Investment Lending Category


Investment Lending Category

The IDB offers different types of loans or instruments within this lending category and may be made for short-term, medium-term, or long-term needs. The size of the loan is based on the estimated cost of the project. Disbursements are made when the borrower submits proof of eligible expenditures.

Investment Lending Instruments


Global credit loans provide financial resources to micro, small, and medium-sized enterprises (MSMEs) or subnational entities (such as cities and states) to finance projects in many sectors that promote economic and social development. The funding is indirect. IDB extends funding to a first-tier private or public intermediary financial institutions, which in turn provides funding to a second-tier public financial institutions (such as a microfinance institution), which then lends to MSMEs or subnational entities. The size of the global credit loan is determined by expected demand for investments and the institutional capacity of the intermediary.

Examples of eligible activities include business loans that aim to increase the productivity of micro, small, and medium-size enterprises; or urban development programs that strengthen the economy by encouraging the development of activities linked to tourism and culture


Loans based on results link disbursement of funds directly to the achievement of predefined, sustainable results. The aim is to help countries improve the design and implementation of their own (new or existing) development programs and achieve lasting results by strengthening good governance and fostering a management culture based on results. Such loans help shift the dialogue from day-to-day transactional issues to a broader and more enduring engagement between the IDB and borrowers.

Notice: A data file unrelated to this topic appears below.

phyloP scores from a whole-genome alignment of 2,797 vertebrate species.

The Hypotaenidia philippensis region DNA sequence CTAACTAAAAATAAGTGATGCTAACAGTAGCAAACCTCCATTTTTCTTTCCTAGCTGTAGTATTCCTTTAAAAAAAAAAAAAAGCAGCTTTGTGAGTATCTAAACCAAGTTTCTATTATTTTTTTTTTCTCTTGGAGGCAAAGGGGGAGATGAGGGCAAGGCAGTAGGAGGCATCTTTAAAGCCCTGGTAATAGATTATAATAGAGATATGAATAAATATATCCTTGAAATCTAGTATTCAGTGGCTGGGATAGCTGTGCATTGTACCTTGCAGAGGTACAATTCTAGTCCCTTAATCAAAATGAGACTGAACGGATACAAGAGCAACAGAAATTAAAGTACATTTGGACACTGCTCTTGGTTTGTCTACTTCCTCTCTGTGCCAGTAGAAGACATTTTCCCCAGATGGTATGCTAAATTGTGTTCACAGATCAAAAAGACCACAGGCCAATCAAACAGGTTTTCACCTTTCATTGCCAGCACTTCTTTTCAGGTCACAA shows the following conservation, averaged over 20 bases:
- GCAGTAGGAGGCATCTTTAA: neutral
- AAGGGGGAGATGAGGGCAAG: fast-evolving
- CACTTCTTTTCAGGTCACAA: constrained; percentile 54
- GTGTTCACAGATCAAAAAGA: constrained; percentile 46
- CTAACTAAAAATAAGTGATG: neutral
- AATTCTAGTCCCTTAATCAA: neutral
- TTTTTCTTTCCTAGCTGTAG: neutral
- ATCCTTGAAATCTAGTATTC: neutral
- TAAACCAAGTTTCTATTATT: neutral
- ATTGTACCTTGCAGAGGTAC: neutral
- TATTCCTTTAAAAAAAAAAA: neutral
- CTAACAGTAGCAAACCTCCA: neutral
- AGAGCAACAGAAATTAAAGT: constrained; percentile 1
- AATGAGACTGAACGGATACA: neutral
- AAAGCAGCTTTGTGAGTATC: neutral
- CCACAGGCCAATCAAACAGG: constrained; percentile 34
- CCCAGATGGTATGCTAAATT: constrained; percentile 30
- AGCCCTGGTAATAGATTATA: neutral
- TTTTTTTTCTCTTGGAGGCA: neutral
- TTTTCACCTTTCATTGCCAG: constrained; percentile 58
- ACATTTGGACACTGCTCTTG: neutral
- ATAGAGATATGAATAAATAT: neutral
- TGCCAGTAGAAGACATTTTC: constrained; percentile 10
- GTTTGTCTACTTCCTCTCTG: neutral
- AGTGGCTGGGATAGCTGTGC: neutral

Example of an eligible activity includes programs to encourage business innovation and entrepreneurship.


This type of loan is designed to finance one or more specific projects for very specific purposes with interdependent components. By the time the IDB approves the loan, the project’s preliminary design, cost, and technical, financial and economic feasibility need to have been estimated.

A project is considered a specific investment if it cannot be divided up without affecting the nature of the project or the rationale for each of its independent components.

Examples of eligible activities include financing the construction of a hydroelectric plant, highway rehabilitation, sanitation improvements to protect a watershed, or upgrades in early childhood education.


Multi-phase program loans provide long-term support for far-reaching programs that require more than one project cycle to reach their development objectives. The phases of eligible programs are independent and approved independently. However, compliance of one phase triggers the next one.

Examples of eligible activities include programs to strengthen judicial services; modernize a pension system; or pursue urban renewal.


Multiple works loans are more open-ended than loans for specific projects. They are designed to finance groups of similar works that are physically independent of one another and whose feasibility does not depend on the execution of any given number of the works projects.